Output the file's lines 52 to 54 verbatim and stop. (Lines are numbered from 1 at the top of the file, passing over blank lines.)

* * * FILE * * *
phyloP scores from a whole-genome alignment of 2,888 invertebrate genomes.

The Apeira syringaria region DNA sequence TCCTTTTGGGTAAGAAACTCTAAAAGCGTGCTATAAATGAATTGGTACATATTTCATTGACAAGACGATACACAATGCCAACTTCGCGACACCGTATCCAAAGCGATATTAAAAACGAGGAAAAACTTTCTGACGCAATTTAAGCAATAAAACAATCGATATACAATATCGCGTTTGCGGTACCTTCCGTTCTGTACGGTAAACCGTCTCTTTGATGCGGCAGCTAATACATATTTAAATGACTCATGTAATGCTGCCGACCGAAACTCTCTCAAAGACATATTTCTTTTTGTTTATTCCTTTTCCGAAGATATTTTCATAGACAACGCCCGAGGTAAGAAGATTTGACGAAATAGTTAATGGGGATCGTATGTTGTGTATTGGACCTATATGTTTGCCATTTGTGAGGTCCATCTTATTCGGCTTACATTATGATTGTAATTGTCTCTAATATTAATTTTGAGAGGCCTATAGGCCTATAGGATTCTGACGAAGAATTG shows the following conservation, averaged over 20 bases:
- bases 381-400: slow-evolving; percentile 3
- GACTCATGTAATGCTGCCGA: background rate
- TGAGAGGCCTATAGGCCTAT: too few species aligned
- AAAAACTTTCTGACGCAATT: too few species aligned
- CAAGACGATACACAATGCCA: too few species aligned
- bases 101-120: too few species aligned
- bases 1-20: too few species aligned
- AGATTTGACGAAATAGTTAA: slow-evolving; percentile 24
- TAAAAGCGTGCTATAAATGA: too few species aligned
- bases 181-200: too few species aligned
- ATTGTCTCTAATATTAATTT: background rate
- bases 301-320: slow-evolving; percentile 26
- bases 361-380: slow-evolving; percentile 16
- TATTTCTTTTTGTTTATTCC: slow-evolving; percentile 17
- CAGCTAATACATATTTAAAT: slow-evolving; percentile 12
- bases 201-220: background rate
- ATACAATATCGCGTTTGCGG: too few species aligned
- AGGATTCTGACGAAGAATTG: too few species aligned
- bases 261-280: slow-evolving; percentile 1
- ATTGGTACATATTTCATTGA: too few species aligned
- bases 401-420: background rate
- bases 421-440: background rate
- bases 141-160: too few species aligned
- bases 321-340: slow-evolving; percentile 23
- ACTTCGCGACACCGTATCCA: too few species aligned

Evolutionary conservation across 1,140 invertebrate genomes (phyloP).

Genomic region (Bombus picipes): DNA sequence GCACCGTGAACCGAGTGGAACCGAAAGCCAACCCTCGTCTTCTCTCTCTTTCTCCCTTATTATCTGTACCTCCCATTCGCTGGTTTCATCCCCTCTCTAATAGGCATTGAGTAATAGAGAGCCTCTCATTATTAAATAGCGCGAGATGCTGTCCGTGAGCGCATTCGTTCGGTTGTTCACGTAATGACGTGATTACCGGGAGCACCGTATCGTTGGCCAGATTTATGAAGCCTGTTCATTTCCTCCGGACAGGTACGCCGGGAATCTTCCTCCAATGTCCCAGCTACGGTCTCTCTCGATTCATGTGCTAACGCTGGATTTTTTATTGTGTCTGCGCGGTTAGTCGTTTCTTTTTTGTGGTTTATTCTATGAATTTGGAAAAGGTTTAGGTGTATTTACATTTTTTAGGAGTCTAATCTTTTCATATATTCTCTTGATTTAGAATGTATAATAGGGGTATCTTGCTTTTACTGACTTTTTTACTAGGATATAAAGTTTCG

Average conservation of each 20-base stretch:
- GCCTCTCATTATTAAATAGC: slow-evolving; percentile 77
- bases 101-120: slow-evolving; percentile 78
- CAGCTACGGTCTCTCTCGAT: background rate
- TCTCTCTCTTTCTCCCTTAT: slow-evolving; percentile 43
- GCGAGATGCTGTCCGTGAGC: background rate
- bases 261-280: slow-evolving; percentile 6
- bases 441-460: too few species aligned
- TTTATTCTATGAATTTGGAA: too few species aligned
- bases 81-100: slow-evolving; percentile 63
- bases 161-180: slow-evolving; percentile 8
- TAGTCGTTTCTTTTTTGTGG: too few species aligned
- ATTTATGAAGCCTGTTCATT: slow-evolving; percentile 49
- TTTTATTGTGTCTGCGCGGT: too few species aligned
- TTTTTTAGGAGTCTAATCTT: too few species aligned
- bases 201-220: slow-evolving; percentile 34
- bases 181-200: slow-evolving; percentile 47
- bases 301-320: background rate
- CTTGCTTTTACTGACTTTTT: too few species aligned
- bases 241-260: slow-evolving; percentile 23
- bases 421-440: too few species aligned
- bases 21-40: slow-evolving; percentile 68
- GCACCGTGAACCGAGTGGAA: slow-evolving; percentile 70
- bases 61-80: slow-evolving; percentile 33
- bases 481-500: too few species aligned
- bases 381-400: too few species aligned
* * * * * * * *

- GCACCGTGAACCGAGTGGAA: slow-evolving; percentile 70
- bases 61-80: slow-evolving; percentile 33
- bases 481-500: too few species aligned